Three for Homer

I confess.  I read Homer back in my college days, and the stories have stayed with me ever since.  I guess that is why they are considered classics.  The following three poems are responses to Homer.  They were not written as a set, but putting them together shows how these stories have continued to live in me.


And Thus They Stay

They are always thus, though down we lay the book

And thus they stay within our simple minds.

Achilles sulking in a tent about a slave,

And Hector leading Trojan bands, and Helen

Looking down upon the plains to see what fools men be,

Odysseus and both  Ajaxes fighting on

And countless swords that cleave unto

The teeth and spirits tumbling into Hell,

With burning ships and Patroclus disguised–And thus they stay.


I wonder what these noble warriors were

Before, when Helen lay in Menelaus’ bed,

When Telemachus doddled on Odysseus knee,

While Agamemnon tended to his grapes

And Priam walked the Trojan walls, looking out across

The sea and only seabird cries disturbed the peace.

Far better had it stayed that way, and yet,

Then who would make an epic out of this

To last the centuries or haunt the mind long after

Every line is read, the cover closed, and all is put away.

The Aftermath

He never spoke of the aftermath when Odysseus, splattered

by the suitor’s blood, stood forth before Penelope.

The rest is poet’s license, the musings of an aging man

who sang snatches of his stanzas to earn a king’s faint praise,

a cup of wine, a wedge of cheese, or a place about the open fire upon a winter’s night.


He never spoke of Penelope who, across the fouling gore

seeing him wave his servants to clean the inconvenient mess,

rose up with flaming eyes, turned words to spears and thoughts to swords

And spoke–“I have resisted better men than you, and sent them home

to moan their failings to their gods–and you, with lesser cause,

sent souls to hell to sate your jealous pride.”


He never told the aftermath, of Telemachus, haunted in his dreams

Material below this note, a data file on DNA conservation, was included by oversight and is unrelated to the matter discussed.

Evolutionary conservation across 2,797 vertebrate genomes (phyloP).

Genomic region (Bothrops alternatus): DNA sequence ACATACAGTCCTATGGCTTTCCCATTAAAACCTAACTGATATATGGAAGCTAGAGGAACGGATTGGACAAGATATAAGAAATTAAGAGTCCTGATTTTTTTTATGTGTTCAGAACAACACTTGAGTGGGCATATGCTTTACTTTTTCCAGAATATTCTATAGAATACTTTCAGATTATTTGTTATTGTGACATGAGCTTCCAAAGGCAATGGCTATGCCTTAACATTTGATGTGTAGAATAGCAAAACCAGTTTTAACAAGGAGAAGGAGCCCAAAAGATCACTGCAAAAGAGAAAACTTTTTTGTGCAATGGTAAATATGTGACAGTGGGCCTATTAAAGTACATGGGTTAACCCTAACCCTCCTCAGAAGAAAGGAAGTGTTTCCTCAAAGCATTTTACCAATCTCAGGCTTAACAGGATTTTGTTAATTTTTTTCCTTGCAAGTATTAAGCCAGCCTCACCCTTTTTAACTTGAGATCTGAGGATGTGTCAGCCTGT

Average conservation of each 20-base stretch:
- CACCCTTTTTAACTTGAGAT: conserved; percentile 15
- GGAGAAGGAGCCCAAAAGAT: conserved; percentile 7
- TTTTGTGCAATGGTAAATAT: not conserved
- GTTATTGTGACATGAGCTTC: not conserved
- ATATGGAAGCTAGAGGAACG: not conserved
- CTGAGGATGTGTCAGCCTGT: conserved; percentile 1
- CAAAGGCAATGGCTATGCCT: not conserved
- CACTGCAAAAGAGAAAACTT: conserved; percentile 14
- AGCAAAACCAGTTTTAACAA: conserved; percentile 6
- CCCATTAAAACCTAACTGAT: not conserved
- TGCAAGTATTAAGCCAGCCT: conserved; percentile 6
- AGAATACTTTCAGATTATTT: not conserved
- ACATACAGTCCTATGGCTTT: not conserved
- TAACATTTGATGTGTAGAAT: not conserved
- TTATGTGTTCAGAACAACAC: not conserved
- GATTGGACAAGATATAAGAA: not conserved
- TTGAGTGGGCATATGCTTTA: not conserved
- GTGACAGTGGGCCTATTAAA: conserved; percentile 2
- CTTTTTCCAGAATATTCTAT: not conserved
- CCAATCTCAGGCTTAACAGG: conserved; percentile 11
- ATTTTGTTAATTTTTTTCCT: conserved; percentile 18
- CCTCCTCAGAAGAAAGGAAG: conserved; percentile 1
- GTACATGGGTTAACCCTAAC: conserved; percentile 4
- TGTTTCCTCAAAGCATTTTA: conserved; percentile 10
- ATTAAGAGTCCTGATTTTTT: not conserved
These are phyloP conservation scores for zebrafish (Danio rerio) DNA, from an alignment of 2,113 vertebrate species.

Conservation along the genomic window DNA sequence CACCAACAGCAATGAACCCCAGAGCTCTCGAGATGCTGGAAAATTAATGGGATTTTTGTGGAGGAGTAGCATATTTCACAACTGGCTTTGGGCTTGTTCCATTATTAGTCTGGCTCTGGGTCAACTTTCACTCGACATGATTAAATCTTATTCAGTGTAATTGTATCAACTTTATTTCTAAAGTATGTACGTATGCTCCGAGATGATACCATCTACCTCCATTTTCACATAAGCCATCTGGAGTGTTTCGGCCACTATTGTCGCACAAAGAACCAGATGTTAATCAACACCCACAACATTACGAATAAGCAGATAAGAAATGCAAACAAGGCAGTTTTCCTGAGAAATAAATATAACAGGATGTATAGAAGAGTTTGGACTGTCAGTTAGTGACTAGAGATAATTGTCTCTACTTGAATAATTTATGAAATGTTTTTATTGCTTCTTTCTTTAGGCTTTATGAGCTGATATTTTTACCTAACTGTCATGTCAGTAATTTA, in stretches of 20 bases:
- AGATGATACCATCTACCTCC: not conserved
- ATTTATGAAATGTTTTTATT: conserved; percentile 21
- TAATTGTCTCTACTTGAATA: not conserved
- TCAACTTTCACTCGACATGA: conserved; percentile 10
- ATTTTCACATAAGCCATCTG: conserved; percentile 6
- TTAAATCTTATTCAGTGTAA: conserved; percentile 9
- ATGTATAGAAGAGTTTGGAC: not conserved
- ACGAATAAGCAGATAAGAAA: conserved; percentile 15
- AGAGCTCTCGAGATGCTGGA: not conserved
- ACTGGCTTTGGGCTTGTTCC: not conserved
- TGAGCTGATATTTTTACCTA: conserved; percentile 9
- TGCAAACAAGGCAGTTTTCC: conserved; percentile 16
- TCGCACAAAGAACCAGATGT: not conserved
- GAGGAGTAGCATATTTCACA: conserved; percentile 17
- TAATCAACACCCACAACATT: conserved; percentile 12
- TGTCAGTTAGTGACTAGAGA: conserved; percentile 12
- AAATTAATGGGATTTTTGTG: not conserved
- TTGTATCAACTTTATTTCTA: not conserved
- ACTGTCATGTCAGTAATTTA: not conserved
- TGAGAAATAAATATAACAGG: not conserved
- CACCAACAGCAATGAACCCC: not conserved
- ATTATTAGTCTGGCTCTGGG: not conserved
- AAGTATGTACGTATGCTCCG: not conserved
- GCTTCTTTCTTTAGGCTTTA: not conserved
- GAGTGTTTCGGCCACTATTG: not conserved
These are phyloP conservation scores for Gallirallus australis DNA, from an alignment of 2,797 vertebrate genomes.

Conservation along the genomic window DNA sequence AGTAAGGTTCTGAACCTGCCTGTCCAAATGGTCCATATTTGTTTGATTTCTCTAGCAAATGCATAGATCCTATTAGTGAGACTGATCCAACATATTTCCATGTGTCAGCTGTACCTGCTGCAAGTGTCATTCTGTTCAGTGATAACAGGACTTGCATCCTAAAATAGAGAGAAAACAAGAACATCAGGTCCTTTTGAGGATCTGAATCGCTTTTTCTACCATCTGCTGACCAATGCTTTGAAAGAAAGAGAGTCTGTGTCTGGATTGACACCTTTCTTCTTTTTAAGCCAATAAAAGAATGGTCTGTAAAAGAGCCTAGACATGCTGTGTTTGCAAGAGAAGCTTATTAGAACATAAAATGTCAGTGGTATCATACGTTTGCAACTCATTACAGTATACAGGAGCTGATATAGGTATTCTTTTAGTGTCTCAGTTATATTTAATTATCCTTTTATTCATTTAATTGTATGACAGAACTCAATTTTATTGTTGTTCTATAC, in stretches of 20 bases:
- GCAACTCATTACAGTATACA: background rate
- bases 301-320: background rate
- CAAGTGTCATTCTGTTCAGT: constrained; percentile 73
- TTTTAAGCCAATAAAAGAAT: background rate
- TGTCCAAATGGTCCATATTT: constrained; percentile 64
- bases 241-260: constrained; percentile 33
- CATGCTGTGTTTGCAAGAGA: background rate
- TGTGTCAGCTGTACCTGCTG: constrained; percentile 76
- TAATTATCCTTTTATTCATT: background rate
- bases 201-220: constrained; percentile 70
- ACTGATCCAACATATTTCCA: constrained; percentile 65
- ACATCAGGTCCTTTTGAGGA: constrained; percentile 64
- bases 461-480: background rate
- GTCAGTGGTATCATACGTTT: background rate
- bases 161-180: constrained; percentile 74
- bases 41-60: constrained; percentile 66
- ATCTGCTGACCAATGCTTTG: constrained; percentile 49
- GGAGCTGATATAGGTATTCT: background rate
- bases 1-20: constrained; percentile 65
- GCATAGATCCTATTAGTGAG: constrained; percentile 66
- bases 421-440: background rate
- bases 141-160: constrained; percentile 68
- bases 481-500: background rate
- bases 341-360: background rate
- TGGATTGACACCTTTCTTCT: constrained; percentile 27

by those he slayed, until, within his cup he sought but never found

oblivion.  At last, when what he was was lost and but a husk remained,

he cast himself away upon a cliff in Ithaca.


He never spoke of hapless days and nights.  Alone, Odysseus sat

within his homeless house nursing wounded vanity,

constructing justifications for his deeds, excuses for his tardiness,

rewriting in his mind his dalliances, creating of himself the victim

of abusing gods.  And that, at last, gave birth to rage, and one fell night,

he took Penelope by the throat and righted all his wrongs.


He never told the aftermath, how Odysseus again set sail,

spoke bravely to his men, urging ancient arms to renewed feats.

“That which we are, we are,” he said, and was never heard again.

It was enough to please a pompous king with happy endings–to hide

That truth is rarely beautiful, and beauty is rarely truth.

Ten Years

Helen was beautiful, but ten years takes

its toil.  Crows eyes split the silky

skin.  Grey hair strayed among

the burnished strands.  Ten years of bearing

children, cleaning rooms, fire

building, grubbing among the gardens,

making gyros sandwiches and moussake–

all beneath Aegean noons and

Asian winds–the anteing up with sexy

dresses and make up (a little more

each year) so Paris would find the perfect

wife waiting each night when he

left off from a busy day at the office.

No wonder something snapped.  She was quite

mad before the moment Menelaus affected

the fabled rescue.  A fifteen-years-younger,

veiled, look-a-like was substituted

for public appearances, while Helen was hustled

away to an awaiting villa, far from

the public eye–not unlike what Peter

did, who made do with a pumpkin shell.


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